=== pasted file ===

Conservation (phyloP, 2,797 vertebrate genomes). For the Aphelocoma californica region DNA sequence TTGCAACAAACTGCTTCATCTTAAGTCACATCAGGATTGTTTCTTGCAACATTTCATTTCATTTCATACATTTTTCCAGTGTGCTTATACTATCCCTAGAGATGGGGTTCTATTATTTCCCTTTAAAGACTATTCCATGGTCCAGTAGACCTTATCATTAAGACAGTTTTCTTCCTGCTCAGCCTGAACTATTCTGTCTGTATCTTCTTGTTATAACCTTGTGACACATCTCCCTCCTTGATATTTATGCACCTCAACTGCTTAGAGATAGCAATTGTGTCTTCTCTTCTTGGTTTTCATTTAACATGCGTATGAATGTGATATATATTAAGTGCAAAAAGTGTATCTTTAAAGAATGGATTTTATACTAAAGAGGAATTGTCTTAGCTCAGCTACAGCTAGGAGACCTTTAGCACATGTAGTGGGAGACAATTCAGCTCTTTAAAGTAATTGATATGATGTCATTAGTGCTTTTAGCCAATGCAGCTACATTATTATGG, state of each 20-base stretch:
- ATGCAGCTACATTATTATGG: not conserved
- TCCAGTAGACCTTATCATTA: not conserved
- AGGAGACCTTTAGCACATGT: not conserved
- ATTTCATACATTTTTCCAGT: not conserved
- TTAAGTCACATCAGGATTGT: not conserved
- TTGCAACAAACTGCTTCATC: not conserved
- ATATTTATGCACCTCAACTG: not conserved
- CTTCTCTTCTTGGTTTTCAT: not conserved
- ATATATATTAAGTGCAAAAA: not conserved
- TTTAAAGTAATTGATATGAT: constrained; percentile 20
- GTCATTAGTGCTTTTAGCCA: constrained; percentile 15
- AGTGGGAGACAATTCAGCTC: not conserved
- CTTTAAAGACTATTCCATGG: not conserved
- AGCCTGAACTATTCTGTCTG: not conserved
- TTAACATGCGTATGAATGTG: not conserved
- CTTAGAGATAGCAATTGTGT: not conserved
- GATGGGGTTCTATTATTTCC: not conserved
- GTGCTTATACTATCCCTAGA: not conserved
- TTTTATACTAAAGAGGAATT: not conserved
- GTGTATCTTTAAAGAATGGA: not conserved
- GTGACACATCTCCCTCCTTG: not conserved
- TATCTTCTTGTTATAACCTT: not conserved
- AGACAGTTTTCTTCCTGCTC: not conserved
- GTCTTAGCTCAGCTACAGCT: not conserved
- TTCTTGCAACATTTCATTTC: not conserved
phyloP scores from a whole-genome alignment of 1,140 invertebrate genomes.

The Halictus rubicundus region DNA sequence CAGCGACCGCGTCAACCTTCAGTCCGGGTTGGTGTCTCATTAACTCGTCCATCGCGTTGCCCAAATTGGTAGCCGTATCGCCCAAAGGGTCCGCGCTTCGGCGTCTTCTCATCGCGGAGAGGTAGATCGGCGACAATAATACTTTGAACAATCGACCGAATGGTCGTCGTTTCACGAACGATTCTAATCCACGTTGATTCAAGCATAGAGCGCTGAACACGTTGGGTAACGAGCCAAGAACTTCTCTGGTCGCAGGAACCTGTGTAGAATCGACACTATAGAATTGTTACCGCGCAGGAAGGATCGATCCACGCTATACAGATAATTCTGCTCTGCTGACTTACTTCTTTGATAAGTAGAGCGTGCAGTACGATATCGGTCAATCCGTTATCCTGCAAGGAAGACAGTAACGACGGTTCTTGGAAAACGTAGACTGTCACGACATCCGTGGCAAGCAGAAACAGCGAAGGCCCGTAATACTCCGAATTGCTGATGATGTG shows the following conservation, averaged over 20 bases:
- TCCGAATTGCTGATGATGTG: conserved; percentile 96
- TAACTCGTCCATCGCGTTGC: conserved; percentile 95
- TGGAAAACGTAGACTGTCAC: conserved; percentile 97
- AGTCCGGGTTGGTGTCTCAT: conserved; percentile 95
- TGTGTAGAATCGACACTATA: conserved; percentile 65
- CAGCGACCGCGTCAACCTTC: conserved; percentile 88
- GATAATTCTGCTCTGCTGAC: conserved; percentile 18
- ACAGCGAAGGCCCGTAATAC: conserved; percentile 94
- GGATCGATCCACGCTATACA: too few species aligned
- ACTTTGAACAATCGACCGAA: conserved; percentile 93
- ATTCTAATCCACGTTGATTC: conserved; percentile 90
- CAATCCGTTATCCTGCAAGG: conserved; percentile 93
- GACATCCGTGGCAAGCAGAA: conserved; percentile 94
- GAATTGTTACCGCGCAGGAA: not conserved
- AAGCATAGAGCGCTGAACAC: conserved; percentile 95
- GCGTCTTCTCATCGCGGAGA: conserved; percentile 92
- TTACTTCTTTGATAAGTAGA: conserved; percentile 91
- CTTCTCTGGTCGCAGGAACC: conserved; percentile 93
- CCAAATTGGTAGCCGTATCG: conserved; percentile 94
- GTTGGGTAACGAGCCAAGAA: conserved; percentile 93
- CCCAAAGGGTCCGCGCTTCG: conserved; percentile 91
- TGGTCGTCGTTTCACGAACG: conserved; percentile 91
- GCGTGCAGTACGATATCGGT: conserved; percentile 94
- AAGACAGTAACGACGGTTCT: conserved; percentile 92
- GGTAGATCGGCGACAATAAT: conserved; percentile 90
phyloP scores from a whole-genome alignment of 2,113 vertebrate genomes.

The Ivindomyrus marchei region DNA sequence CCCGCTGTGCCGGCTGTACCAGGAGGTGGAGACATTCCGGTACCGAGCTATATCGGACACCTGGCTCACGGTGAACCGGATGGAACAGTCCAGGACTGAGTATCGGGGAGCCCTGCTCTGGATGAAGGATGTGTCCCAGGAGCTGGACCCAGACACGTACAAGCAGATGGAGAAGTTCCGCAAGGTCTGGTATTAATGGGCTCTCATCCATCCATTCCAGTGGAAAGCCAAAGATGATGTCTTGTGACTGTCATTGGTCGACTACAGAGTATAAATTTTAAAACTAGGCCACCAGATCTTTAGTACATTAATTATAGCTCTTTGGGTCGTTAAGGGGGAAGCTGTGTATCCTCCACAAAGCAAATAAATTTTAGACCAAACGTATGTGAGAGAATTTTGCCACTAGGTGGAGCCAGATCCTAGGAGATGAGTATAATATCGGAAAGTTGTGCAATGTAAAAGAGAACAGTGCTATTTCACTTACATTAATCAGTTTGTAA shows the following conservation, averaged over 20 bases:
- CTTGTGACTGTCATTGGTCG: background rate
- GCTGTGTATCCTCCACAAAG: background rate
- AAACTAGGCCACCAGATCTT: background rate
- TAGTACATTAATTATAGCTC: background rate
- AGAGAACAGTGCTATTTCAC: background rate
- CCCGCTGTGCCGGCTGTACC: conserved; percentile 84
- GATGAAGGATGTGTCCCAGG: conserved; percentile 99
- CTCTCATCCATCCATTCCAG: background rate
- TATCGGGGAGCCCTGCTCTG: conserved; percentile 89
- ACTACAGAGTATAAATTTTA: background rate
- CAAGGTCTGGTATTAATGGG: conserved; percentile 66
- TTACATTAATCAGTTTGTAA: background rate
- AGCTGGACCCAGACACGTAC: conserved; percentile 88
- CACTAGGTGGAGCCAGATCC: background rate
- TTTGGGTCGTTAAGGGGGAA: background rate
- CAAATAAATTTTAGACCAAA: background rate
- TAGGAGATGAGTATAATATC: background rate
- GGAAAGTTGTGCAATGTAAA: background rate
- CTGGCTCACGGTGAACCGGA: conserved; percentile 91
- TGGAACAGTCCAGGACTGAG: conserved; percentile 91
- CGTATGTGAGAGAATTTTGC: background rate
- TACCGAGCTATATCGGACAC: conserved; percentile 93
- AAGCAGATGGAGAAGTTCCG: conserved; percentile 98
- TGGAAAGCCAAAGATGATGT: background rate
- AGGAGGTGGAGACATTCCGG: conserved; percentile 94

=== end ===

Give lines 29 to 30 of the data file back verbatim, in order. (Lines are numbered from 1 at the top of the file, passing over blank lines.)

- TCCGAATTGCTGATGATGTG: conserved; percentile 96
- TAACTCGTCCATCGCGTTGC: conserved; percentile 95